• Having 10 hives and a 35% chance of loss, what will be the chance of success?
• With 15 hives and desiring a 98% chance of success, what loss rate is acceptable in order to achieve that success rate?

Because our question was phrased as “no more than” 1/2 the hives dying, the problem was a sum of probabilities, or in other words, a sum of a many separate calculations.  This is long and drawn out work, so statistics books normally have a table to look up these answers.  In my case I had a Perl script that I wrote.

The other key regarding this problem is how to visualize this data.  A table would work, but I felt this just wouldn’t get the point across.  A graph would do much more and allow me to see the trend vs just reading the numbers.

So without furthur ado, here are the graphs that I generated with a few comments below each. What this graph shows is that for each loss rate, we need an increasingly large number of hives in order to have what I consider a decent shot at reaching a sustainable apiary.  If I’m going to have this goal, I don’t want an 80% chance of reaching it.  That would mean I’m operating with a 20% chance of failure in reaching my goal.  I want at least a 95% chance of success.  Any less than that would just not be worth my effort.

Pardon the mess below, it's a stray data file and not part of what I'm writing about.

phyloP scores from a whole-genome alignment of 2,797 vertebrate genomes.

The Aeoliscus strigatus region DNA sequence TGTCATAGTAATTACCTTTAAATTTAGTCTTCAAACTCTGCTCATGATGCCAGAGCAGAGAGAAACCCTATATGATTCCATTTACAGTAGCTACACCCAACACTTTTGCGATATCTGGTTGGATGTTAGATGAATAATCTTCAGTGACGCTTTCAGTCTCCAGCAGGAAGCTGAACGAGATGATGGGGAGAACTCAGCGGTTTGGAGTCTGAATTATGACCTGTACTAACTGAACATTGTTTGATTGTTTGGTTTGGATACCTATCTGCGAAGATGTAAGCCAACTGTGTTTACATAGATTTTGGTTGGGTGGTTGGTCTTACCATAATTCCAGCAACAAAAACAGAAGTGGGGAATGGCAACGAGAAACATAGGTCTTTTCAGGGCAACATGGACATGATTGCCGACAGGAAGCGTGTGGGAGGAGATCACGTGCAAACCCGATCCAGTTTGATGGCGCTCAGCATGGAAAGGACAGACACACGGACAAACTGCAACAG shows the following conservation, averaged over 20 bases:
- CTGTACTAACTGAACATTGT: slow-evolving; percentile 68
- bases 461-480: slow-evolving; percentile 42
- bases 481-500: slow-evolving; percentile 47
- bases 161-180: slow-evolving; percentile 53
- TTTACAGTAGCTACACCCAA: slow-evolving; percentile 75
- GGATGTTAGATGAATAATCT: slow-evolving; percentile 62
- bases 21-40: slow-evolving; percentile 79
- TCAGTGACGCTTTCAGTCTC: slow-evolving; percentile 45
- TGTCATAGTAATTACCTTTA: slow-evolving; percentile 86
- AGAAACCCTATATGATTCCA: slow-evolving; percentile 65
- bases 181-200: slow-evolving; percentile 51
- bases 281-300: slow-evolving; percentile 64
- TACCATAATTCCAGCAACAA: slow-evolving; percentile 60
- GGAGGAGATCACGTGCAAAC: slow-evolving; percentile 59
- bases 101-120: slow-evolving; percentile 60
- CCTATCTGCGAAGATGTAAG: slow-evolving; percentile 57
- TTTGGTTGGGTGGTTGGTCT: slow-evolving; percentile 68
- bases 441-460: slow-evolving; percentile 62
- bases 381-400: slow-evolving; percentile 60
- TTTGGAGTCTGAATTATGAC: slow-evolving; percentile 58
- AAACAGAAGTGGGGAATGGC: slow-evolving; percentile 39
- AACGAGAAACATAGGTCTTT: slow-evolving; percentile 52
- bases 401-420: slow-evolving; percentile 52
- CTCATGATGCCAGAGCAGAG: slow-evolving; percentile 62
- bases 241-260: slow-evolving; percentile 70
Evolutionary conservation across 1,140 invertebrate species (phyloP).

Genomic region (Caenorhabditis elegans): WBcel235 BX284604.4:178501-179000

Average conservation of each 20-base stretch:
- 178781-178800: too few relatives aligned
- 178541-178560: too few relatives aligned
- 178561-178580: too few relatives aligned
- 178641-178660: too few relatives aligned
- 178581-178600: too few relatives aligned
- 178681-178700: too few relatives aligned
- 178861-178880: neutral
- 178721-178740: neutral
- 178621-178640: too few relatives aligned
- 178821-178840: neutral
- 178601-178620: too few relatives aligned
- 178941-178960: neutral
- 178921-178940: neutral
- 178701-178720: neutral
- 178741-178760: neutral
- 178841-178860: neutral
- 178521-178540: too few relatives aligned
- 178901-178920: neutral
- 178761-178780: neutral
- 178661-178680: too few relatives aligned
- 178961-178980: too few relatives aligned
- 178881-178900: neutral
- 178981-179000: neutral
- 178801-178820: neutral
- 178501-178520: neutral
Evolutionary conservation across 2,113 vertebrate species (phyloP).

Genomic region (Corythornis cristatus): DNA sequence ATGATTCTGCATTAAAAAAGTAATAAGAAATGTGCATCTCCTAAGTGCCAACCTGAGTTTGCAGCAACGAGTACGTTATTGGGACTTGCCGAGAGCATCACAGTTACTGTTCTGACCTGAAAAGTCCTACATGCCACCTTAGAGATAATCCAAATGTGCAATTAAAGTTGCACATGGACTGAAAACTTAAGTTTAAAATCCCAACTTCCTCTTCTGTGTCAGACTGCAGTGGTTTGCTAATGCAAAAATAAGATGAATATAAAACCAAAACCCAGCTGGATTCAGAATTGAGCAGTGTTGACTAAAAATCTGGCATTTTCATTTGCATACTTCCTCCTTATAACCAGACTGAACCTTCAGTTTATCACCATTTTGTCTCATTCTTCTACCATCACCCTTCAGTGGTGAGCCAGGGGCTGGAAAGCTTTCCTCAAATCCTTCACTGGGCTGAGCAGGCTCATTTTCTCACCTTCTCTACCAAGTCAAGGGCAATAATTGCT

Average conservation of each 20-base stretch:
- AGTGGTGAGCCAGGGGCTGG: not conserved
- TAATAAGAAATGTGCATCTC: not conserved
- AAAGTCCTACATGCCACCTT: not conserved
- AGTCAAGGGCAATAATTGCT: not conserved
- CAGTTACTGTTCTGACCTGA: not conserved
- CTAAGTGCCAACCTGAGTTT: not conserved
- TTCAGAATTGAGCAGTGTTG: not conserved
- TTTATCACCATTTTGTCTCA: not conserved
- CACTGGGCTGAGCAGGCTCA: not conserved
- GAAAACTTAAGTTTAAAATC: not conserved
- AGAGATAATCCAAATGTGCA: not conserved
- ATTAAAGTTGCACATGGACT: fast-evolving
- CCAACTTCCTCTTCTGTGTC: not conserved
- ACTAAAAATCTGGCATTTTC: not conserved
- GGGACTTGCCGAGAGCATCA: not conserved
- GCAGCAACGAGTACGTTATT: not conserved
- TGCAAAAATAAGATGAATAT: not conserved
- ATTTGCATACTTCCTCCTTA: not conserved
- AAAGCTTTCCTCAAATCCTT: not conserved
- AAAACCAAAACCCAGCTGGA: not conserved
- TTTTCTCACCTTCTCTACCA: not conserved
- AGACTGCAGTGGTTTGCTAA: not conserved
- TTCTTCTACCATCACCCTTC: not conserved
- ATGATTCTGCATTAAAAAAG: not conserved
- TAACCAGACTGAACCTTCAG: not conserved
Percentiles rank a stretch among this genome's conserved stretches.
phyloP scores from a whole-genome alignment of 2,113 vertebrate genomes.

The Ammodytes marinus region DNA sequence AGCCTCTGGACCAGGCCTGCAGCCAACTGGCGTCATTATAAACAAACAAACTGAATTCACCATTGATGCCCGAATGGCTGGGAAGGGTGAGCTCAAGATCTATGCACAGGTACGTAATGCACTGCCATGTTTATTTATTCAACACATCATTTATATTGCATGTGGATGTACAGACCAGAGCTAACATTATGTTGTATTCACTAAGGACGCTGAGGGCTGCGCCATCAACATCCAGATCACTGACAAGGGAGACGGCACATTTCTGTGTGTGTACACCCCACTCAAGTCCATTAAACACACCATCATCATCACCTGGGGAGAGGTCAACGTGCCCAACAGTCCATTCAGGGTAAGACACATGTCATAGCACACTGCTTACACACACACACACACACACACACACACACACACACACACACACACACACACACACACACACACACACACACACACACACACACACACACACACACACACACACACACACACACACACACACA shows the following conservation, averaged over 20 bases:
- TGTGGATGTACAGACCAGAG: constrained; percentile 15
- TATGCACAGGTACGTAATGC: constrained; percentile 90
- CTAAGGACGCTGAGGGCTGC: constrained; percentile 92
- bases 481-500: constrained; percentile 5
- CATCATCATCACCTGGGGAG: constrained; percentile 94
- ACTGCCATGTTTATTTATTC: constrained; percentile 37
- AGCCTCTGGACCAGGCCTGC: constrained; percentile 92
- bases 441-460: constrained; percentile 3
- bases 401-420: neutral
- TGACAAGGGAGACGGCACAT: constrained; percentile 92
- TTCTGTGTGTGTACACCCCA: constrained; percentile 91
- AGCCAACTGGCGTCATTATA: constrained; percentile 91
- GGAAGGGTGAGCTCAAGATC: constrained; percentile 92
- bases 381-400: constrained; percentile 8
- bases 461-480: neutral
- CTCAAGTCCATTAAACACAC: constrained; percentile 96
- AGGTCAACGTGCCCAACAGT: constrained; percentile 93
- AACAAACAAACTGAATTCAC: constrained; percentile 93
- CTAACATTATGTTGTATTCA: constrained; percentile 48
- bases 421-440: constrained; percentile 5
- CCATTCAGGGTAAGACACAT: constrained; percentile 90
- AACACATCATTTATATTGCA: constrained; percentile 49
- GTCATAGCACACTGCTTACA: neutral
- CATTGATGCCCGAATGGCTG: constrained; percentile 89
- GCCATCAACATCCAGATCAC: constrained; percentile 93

So let’s focus on the area above the top horizontal grid line which corresponds to a 95% chance of success.  As the loss rate increases, so does the number of hives required in order to achieve that success.  But what’s astounding is the rate of the increase.  If my loss rate is 40%, I need 56 hives in order to get a 95% chance of sucess.  56!  If I can lower that loss rate by a mere 5%, down to 35%, I only need about 22 hives to achieve the same result.  Take the losses down another 5% and I only need 10 hives.  So what this graph tells me is that every single percentage point I can knock off the chance of loss is important, every single percent is worthwhile.